The traditional Dishes and wines in Hugarian:

Hungarians are especially passionate about their meat stews, casseroles, steaks, roasted pork, beef, poultry, lamb and game. The mixing of different varieties of meats is a traditional feature of Hungarian cuisine. Goulash, stuffed peppers, cabbage rolls, and Fatányéros (Hungarian mixed grill on a wooden platter) are all dishes that can combine beef and pork, and sometimes mutton.

Hungarian food is often spicy, due to the common use of hot paprika.

Hungarian wine dates back to at least Roman times, and that history reflects the country’s position between the Slavs and the Germanic peoples. The best-known wines are the white dessert wine called Tokaji (after the North-Eastern region of Hungary, Tokaj) and the red wines from Villány (Southern part of Hungary). Famous is also the wine called Bull’s Blood (Egri Bikavér), a dark, full-bodied red wine. Hungarian fruit wines, such as redcurrant wine, are mild and soft in taste and texture. Though not as famous as the country’s wines, Hungarian beer has a long history as well.

Food & Wine Enthusiast’s Top 8

  1. Try some traditional Hungarian food, like lángos at Central Market Hall.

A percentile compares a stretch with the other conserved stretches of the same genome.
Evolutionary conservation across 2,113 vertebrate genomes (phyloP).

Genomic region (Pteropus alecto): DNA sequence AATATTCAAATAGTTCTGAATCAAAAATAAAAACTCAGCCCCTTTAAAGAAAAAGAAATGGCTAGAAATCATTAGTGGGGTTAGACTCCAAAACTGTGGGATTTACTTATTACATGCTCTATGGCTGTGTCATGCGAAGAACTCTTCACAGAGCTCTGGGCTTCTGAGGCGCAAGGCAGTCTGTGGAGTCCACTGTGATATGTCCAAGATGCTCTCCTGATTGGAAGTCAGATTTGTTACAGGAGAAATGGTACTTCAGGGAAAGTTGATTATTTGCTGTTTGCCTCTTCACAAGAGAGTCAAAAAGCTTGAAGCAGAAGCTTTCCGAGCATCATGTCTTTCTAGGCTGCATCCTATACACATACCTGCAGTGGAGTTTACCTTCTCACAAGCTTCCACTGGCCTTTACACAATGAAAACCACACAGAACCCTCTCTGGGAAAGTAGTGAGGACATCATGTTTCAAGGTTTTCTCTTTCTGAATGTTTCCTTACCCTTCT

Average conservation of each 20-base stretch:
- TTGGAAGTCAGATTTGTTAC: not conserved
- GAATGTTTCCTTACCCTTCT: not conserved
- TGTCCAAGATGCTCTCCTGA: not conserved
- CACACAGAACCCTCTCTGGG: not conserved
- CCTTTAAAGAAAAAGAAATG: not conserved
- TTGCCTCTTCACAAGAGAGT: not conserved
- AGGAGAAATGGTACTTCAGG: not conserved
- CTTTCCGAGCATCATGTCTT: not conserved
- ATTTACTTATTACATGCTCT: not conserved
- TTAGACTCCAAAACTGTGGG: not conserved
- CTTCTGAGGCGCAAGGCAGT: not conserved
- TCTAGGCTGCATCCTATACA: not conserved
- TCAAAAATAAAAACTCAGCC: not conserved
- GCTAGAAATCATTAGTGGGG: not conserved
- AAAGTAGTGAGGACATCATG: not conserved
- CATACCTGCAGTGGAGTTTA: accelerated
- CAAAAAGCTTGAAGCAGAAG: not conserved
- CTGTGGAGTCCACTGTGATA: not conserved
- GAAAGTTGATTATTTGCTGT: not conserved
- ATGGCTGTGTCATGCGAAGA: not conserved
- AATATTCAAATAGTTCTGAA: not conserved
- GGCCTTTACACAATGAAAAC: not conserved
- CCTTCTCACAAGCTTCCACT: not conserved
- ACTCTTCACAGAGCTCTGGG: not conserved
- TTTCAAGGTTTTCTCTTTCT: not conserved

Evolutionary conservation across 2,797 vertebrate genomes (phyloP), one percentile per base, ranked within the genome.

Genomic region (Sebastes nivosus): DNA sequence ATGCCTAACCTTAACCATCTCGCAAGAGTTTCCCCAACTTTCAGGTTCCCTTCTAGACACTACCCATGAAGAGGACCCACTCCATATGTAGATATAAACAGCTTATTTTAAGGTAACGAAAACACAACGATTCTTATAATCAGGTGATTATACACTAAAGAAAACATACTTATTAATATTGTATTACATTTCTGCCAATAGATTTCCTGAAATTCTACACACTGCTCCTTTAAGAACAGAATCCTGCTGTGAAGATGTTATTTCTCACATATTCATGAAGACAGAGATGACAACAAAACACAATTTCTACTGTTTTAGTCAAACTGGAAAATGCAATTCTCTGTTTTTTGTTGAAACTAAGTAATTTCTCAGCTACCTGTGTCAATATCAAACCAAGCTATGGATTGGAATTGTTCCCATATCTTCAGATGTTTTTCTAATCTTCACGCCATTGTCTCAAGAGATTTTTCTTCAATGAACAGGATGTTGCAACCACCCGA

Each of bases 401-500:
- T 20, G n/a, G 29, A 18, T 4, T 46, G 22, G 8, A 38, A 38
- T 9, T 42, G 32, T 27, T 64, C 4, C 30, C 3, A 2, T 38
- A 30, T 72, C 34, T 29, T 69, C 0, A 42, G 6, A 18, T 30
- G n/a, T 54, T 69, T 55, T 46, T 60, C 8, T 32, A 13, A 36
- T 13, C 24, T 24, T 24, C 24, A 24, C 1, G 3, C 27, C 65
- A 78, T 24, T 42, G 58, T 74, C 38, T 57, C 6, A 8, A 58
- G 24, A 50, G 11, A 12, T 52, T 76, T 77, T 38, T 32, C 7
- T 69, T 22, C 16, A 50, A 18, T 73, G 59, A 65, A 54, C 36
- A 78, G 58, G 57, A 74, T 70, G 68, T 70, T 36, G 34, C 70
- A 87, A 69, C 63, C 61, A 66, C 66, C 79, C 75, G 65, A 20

2. Take a Hungarian cooking course and impress your friends back home.
  3. Sample some of the best Hungarian vintages at the Budapest International Wine Festival held annually in September and/or visit one of the city’s wine bars.
  4. You know you are in good hands at Bock Bistro, the creation of an award winning chef and a celebrated vintner.
  5. Food enthusiasts will be happy to know that Budapest has three Michelin Star restaurants, Costes, Onyx and Borkonyha.
  6. After all the spicy Hungarian food, have a shot of Unicum, the famous digestive, and learn about its history at the Zwack Museum.
  7. Szamos Marzipan is a must try, it even has it’s own museum.
  8. Visit Mangalica & Társai Húspatika, a deli dedicated to the curly-haired mangalica pig. Try the cured ham and the tasty sausages and salamis.